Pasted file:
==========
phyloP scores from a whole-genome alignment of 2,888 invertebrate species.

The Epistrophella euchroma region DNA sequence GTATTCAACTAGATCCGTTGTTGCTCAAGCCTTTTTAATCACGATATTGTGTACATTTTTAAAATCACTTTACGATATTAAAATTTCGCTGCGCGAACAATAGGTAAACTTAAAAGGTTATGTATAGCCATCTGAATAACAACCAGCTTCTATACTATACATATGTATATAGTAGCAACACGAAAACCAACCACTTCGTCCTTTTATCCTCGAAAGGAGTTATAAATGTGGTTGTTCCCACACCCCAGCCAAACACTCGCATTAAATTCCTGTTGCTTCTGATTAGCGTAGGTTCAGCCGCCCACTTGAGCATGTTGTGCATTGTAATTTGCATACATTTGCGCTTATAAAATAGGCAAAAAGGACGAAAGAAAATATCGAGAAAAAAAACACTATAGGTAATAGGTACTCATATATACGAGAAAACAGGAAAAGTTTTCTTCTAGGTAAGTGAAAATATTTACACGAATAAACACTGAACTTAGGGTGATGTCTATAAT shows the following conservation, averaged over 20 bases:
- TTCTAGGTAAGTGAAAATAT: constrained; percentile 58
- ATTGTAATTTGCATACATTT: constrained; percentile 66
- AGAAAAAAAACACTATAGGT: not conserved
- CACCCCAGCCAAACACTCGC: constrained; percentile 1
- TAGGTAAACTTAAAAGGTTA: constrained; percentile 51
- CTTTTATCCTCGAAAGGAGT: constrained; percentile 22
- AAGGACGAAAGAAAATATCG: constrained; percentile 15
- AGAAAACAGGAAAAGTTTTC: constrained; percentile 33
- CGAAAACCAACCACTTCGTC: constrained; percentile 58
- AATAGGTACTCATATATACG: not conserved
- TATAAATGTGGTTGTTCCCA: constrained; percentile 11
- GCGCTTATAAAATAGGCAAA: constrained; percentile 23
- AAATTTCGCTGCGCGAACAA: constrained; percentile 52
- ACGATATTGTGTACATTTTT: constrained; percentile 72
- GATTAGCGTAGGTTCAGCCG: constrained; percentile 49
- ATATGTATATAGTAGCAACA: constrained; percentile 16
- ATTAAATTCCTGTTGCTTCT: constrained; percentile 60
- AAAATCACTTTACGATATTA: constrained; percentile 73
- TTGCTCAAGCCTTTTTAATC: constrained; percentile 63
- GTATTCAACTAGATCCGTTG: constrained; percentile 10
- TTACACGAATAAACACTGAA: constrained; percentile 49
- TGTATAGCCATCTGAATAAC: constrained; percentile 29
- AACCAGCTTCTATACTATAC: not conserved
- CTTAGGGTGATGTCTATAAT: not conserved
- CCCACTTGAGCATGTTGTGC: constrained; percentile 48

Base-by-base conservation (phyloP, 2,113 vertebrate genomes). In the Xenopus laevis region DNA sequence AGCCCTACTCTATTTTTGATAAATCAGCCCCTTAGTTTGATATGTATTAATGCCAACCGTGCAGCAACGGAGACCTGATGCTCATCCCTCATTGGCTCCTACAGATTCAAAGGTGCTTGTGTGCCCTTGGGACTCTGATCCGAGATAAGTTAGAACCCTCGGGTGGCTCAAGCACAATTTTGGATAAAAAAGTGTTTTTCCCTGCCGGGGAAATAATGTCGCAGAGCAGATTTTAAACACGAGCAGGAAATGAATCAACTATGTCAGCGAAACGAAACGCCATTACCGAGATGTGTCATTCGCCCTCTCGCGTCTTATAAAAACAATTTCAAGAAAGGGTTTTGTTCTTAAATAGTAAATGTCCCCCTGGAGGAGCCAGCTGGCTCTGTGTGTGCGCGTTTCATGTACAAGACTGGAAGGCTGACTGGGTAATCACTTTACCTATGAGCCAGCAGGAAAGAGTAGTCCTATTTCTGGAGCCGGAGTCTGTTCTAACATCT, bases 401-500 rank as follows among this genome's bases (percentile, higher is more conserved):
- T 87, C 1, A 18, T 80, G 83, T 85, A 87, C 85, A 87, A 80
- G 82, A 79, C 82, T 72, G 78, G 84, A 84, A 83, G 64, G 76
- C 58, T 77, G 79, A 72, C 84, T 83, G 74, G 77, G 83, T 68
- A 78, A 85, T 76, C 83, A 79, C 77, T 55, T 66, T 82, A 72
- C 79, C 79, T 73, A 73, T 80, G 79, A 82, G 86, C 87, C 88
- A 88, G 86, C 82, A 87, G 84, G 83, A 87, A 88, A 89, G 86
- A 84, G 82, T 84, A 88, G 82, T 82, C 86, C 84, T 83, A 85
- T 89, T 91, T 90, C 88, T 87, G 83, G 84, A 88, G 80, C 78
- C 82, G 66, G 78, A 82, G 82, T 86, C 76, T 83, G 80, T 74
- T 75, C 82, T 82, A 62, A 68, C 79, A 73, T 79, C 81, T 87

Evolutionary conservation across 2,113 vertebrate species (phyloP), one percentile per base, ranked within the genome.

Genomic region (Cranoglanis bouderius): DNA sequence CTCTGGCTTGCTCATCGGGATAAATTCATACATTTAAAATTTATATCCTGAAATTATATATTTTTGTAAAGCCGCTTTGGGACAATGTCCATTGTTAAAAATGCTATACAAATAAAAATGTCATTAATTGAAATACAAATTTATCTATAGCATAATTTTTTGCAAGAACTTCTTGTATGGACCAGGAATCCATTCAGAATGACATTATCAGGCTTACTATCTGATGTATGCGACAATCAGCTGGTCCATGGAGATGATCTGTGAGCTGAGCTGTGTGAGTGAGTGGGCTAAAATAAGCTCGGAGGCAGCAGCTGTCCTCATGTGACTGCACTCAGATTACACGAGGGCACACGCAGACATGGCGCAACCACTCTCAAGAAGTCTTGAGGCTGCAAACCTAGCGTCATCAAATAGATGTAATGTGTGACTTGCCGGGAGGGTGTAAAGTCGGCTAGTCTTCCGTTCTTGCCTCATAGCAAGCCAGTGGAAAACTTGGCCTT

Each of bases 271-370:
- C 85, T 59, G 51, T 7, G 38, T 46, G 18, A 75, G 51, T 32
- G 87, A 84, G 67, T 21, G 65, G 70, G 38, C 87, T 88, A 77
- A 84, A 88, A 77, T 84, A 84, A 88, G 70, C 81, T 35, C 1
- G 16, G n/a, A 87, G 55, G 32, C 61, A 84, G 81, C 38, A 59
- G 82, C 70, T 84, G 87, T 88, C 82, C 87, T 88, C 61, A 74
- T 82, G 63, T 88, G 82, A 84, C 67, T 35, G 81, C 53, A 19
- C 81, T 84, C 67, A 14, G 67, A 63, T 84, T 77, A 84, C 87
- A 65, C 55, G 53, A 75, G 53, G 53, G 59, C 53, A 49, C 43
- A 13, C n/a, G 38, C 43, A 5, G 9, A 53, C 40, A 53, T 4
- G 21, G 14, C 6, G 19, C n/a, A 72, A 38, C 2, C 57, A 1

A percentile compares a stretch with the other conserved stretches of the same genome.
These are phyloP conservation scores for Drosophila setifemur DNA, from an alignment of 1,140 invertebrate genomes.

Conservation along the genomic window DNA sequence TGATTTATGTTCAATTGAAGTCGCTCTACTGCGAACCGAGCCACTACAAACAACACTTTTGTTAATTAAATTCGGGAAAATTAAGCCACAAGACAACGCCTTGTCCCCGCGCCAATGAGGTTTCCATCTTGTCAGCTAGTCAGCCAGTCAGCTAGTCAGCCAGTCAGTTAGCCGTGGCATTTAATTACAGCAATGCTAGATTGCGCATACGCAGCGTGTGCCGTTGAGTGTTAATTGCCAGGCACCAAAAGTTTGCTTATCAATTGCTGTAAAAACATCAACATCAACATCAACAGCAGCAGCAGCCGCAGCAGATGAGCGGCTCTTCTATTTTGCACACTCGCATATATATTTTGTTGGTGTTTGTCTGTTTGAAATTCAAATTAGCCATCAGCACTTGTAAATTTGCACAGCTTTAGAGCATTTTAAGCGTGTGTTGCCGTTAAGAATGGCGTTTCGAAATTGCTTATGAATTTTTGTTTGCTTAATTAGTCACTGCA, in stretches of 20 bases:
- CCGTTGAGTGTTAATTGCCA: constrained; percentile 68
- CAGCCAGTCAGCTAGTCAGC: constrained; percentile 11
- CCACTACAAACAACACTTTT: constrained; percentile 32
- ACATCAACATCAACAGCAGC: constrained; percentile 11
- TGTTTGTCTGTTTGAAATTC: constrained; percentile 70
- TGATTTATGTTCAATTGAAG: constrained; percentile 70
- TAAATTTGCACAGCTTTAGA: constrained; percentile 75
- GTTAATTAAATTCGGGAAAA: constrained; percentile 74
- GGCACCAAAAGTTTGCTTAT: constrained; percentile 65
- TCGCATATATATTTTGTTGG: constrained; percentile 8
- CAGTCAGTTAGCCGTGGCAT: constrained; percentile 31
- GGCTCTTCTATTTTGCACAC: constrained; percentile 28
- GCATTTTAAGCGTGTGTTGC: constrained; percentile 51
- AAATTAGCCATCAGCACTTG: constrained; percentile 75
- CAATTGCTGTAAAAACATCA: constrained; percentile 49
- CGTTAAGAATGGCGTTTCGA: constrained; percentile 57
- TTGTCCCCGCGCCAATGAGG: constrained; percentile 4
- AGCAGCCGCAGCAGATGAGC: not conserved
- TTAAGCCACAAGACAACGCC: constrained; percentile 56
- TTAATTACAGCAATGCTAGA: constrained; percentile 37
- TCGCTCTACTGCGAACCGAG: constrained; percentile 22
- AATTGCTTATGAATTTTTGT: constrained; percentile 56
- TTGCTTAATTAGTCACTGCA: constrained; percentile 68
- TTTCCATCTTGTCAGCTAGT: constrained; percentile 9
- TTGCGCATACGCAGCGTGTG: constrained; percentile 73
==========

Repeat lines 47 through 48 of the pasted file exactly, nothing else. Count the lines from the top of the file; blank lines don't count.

- T 82, G 63, T 88, G 82, A 84, C 67, T 35, G 81, C 53, A 19
- C 81, T 84, C 67, A 14, G 67, A 63, T 84, T 77, A 84, C 87